Friday, November 02, 2018

Too Hot to Handle: How Do You Read It? (5)

In which our regular writers toss around subjects a little more volatile than usual.

Tom: We’re in the middle of batting around commonly misunderstood Bible verses. Here’s another frequently-quoted line for you, IC, this one from Proverbs:

“As he thinks within himself, so he is.”

I mentioned in another post a few weeks ago that I’ve often found other people understand individual proverbs very differently from the way I understand them. This one is no exception.

Another One Like the Other One

James Allen, for instance, reads it this way:
“A man is literally what he thinks, his character being the complete sum of all his thoughts. A person is limited only by the thoughts that he chooses.”
Does that work for you? Is that fair to Solomon.

IC: It would be possible to guess something like that if we knew no more. But it seems Mr. Allen has pulled it completely out of its original context, and is now using it for something it absolutely does not say — or imply.

Tom: Well, you make a good point about original context. Here’s the entire thing:
“Do not eat the bread of a selfish man, or desire his delicacies; for as he thinks within himself, so he is. He says to you, “Eat and drink!” But his heart is not with you. You will vomit up the morsel you have eaten, and waste your compliments.”
As you rightly point out, this is not some general statement about how all men are. It’s a very specific sort of man and a very specific sort of situation in view.

Phony Deeds and Apparent Generosity

When you put that line back into the context it came from, how do you read it?

IC: The situation being described is when a stingy person offers you benefits of some kind. Maybe he offers them because he doesn’t want to appear ungenerous, uncharitable or inhospitable — who knows? But for some reason, he does. The advice of the verse is that we should refuse such inauthentic favors.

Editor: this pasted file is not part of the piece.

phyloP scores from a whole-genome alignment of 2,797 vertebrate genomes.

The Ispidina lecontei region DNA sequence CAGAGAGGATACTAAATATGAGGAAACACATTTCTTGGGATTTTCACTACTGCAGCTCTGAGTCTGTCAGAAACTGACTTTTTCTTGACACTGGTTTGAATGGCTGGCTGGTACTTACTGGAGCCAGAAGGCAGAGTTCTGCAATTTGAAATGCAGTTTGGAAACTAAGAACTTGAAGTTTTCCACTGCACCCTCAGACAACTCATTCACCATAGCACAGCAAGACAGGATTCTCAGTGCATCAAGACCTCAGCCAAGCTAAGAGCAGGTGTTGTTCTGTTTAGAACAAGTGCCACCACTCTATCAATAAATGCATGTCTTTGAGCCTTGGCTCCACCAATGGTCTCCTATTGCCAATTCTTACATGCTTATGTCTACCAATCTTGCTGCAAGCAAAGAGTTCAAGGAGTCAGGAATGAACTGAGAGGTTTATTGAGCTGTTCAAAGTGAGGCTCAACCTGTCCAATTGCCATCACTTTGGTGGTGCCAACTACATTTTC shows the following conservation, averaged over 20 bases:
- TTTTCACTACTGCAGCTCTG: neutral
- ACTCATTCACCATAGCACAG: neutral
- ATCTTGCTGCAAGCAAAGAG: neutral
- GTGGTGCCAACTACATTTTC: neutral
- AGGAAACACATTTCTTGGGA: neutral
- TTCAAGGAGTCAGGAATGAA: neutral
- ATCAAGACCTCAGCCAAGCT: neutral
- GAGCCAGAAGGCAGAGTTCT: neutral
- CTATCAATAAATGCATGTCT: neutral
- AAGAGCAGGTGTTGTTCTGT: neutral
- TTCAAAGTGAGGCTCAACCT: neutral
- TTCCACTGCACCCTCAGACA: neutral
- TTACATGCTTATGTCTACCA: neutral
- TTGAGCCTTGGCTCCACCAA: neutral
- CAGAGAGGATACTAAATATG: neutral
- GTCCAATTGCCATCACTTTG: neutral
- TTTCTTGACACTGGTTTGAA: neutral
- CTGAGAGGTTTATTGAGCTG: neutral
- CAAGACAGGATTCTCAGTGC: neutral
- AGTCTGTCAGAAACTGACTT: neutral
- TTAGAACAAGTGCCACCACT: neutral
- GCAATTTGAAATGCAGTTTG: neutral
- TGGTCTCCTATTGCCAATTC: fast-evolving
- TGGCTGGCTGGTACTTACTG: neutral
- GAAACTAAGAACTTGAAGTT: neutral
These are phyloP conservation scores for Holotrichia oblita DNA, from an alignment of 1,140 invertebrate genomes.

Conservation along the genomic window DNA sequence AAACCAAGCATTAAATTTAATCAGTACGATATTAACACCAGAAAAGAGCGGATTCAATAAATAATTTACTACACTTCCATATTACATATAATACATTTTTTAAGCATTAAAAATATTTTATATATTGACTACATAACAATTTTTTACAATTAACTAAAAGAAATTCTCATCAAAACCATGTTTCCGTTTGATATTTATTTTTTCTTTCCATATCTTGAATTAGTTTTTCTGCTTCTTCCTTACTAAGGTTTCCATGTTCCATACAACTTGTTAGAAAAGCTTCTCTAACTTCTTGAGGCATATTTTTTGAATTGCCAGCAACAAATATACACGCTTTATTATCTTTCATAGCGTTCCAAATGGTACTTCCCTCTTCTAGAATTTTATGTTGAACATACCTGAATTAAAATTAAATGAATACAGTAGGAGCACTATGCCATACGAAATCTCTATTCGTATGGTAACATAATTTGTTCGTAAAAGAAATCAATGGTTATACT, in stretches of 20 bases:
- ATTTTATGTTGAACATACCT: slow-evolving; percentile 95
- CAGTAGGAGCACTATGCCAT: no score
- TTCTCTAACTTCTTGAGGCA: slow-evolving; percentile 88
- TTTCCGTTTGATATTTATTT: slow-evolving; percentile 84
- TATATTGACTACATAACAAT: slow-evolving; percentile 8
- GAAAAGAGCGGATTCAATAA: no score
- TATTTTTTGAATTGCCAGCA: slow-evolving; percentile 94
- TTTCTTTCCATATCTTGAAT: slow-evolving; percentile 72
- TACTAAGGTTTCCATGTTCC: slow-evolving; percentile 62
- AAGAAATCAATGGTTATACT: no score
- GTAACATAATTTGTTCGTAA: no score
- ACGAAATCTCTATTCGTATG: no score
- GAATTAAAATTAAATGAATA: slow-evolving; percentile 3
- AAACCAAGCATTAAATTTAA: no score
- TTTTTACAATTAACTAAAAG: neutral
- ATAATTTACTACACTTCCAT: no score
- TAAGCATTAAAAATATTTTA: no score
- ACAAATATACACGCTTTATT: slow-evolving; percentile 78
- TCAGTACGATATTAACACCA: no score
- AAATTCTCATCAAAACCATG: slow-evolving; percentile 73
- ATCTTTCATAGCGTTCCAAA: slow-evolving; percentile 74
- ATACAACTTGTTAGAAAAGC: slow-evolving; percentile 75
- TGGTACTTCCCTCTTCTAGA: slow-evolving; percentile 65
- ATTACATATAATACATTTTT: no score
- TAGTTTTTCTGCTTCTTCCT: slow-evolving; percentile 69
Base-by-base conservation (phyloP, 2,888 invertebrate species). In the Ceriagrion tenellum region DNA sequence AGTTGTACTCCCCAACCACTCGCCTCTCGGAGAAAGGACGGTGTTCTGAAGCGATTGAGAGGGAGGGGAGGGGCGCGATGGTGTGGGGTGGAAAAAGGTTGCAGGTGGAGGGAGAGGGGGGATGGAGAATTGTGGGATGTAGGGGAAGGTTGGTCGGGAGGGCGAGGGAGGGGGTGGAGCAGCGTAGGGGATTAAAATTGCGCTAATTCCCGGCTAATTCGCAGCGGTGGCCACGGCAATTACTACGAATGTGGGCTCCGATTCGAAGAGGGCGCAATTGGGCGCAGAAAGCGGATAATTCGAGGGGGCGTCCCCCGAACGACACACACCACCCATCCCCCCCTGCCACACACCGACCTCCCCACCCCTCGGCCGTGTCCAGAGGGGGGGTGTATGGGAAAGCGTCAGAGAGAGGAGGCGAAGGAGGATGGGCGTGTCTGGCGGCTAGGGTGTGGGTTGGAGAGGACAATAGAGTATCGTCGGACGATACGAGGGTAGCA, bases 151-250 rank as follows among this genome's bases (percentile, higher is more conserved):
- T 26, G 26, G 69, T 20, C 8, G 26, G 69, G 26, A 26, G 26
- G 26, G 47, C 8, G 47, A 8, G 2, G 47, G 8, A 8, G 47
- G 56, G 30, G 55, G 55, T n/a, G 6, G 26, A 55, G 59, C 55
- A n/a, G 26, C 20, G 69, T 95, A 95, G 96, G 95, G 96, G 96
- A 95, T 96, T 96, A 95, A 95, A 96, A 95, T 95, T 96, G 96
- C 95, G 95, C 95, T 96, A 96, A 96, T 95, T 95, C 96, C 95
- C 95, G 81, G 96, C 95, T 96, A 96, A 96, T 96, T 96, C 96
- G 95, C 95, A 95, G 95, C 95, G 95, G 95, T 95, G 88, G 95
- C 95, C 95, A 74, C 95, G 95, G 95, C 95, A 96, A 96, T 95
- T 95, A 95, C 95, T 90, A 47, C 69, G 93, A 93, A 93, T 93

But we might object, “But he told me he was delighted to have me, I should take more, and it was no problem.” Don’t believe the phony deeds of apparent generosity he’s showing. He’ll resent you for every bit of kindness you take from him. So it’s best not to take any — no compliments or thanks will heal the sense of resentment he will feel. That’s the teaching.

Now, in terms of application, we could extend that so far as to suggest it implies more than mere matters of food: we shouldn’t accept any insincere courtesies. But we can’t turn this negative warning artificially positive, and use it to justify “self-esteem” or “possibility thinking” or something like that.

Tom: Right. The intended meaning comes out quite clearly in the very next line: “He says to you, ‘Eat and drink!’ But his heart is not with you.”

Inwardly Calculating

That’s why, for instance, the ESV renders it “for he is like one who is inwardly calculating,” and the NIV says, “for he is the kind of person who is always thinking about the cost.” Neither translation is super-literal, but both get the sense of it quite well, I think. It means the truth of the matter is in the stingy man’s heart; his outward show of hospitality does not represent his real feelings.